Omicron surges throughout the United States


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Covid cases rise with the new variant, especially after the winter holiday season

The end of zoom meetings, pajama bottoms, and the endless cycles of scary news was a hope for many people as the number of covid cases decreased, vaccine rates increased and the curve plateaued. As the holiday season approached, COVID-19 cases increased and the Omicron variant made its way around the world in a matter of weeks. First detected in Botswana by South African scientists, characteristics of this variant are yet unknown, as the mutation is relatively new. The WHO-the United Nations’ health agency- characterizes Omicron as highly transmissible. Unsure of the effectiveness of the vaccine against Omicron, scientists say they will need weeks to collect data.

A little over half of the country’s population has been vaccinated against Covid-19. However, the question remains: how have the unvaccinated contributed to the spread of the o=Omicron variant?

Recent studies suggest that Omicron is less likely to make people seriously ill than previous COVID-19 variants.

But the record number of people catching it has left health systems under severe pressure, according to WHO chief Dr. Tedros Adhanom Ghebreyesus.

On Monday, January 3, 2022, the US recorded more than one million COVID-19 cases in 24 hours.
The WHO said the number of global cases has increased by 71% in the last week, and in the Americas by 100%, and that among severe cases worldwide, 90% were unvaccinated.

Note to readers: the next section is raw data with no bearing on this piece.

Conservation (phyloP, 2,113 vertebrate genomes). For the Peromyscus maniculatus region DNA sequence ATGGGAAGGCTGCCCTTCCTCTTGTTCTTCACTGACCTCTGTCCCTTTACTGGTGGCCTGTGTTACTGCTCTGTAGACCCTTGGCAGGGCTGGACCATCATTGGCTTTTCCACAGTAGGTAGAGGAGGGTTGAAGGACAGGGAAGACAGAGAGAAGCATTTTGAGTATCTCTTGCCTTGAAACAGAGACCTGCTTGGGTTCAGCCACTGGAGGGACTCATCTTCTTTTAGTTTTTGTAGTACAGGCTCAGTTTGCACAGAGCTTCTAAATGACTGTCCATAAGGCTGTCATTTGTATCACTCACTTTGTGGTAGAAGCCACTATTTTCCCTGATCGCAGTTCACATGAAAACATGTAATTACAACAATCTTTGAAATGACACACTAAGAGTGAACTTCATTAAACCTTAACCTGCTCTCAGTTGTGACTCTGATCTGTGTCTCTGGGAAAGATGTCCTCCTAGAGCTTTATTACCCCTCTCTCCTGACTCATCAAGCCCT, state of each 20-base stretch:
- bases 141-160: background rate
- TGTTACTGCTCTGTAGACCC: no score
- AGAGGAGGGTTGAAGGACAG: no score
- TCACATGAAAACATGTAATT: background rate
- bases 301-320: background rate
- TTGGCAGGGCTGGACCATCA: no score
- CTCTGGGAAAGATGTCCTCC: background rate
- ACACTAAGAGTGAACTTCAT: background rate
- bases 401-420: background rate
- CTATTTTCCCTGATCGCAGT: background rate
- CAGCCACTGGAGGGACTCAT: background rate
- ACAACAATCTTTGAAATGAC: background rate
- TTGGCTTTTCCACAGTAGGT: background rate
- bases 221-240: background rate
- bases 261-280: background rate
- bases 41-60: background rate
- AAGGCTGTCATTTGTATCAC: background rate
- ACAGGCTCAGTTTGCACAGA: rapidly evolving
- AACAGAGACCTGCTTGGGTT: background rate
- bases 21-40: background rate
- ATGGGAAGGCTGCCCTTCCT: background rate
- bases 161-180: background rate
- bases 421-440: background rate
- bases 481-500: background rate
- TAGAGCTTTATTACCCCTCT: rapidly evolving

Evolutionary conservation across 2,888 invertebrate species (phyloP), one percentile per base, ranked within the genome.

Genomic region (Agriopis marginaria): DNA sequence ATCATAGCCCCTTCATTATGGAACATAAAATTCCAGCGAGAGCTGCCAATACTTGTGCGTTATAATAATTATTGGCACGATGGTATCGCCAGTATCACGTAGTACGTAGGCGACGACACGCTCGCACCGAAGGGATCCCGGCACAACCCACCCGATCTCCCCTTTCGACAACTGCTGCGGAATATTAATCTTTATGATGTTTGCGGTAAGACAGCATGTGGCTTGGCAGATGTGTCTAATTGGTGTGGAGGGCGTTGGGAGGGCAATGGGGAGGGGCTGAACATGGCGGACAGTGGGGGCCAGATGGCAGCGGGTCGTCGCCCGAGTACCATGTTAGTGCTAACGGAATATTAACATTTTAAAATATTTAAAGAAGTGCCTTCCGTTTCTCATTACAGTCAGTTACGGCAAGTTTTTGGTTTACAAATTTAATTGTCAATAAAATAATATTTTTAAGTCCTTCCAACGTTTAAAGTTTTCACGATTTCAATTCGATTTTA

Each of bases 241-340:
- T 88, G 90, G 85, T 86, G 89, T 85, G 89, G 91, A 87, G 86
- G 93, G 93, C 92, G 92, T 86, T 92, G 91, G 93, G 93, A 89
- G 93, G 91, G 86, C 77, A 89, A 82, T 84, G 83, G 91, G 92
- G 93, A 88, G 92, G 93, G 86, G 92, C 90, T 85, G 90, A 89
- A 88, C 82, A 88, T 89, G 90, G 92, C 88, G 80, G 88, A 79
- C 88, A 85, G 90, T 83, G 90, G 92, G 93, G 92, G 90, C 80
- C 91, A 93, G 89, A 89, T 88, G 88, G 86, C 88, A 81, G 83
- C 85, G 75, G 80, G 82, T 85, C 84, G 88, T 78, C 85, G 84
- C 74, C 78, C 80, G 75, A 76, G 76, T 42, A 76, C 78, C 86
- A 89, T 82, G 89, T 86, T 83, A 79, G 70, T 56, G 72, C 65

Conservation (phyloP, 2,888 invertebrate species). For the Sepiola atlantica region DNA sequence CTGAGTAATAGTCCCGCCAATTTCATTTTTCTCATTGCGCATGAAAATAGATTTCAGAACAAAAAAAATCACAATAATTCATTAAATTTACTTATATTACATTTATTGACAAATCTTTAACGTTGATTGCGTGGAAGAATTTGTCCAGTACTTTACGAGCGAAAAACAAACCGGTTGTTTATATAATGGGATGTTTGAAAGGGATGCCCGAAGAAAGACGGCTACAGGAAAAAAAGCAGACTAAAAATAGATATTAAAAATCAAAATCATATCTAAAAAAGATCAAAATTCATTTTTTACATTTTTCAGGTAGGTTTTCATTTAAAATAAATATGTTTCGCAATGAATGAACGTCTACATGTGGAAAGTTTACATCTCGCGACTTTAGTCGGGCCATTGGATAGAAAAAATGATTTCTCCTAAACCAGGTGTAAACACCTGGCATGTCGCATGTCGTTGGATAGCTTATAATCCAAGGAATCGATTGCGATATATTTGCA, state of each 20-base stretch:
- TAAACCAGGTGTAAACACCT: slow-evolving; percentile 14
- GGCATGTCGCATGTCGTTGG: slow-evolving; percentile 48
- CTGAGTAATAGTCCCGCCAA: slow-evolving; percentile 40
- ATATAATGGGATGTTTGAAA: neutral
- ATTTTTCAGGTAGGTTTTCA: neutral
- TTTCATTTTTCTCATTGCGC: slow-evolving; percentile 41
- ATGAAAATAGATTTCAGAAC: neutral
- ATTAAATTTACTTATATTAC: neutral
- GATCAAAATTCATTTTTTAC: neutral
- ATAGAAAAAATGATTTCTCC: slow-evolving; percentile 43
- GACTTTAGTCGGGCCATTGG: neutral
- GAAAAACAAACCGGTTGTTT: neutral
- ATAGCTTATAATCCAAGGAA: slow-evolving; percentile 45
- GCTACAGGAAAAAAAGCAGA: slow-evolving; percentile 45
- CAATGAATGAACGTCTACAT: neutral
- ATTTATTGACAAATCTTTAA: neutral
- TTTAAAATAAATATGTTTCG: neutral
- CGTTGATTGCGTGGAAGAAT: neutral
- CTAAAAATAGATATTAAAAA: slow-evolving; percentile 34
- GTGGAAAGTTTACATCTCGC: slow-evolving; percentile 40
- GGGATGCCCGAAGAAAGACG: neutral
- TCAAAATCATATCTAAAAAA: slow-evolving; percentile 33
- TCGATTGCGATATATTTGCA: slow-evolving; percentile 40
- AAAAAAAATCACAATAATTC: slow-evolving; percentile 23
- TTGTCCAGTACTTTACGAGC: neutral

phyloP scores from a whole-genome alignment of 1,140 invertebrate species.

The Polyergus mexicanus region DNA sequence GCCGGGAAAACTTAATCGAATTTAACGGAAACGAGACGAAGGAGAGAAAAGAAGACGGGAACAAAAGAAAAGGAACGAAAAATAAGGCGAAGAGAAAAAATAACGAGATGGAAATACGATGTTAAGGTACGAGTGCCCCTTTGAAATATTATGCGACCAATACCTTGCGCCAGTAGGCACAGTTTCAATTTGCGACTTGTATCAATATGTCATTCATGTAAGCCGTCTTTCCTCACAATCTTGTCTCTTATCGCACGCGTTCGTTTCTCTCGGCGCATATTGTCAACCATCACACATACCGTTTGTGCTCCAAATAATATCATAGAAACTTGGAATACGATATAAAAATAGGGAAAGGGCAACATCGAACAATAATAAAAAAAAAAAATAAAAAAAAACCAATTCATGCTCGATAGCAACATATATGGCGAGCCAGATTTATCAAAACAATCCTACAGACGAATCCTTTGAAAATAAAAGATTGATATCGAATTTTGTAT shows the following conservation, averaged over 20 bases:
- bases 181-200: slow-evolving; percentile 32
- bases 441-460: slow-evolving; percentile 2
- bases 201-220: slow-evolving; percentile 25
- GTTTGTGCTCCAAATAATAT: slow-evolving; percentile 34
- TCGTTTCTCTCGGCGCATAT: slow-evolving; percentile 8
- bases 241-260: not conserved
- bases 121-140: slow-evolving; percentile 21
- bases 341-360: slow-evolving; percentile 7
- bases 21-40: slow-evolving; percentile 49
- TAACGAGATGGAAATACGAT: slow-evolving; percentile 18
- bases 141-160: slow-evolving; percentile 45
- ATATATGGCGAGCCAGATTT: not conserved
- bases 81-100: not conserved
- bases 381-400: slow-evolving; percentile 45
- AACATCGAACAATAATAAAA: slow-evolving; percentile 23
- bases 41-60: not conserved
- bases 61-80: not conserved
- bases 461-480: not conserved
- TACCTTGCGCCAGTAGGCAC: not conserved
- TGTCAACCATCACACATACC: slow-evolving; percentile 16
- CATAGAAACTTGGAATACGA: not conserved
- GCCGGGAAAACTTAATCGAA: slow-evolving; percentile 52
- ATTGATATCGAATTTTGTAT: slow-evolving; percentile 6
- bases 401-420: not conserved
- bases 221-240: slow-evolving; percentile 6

“While Omicron does appear to be less severe compared to Delta, especially in those vaccinated, it does not mean it should be categorized as mild,” Dr. Tedros told a press conference.

“Just like previous variants, Omicron is hospitalizing people and it is killing people.”

Omicron is highly contagious and can infect people even if they are fully vaccinated. However, vaccines are still critical as they help protect against a severe disease that could cause hospitalization.

Into the third year of the pandemic, it has been crucial that individuals protect the public on their own and institutions do so as well to combat the spread of the omicron.

With the Biden administration establishing more regulations these past few months to combat the spread of the pandemic we have seen a stark shift from loose regulations to far stricter ones including vaccination requirements if you are an employee of the federal government and private sectors are called on to encourage vaccinations.

At the beginning of August, when Tyson Foods announced its requirement—only 45% of its workforce had gotten a shot. Today, it stands at 72%, meaning half of Tyson’s unvaccinated workers have now gotten a shot—well ahead of the company’s November 1st deadline. Similar patterns have been observed in United Airlines. As the government encourages vaccines, so do private enterprises.

Efforts, initiatives, and policies of the Biden administration have resulted in over 175 million fully vaccinated Americans.

The Biden administration’s plan will reduce the number of unvaccinated Americans by using regulatory powers and other actions to substantially increase the number of Americans covered by vaccination requirements—these requirements will become dominant in the workplace.

Even though these are strong regulations, individuals have to take the initiative to wear a mask and practice primary prevention methods to further combat the spread of the virus.

All public places should mandate masks during the peaks of covid cases and practice secondary prevention.

The next step forward in combating the spread is to mandate vaccines. However, this is a far reach for many people and a hard fact to digest with the recent Supreme Court ruling against mandating vaccines.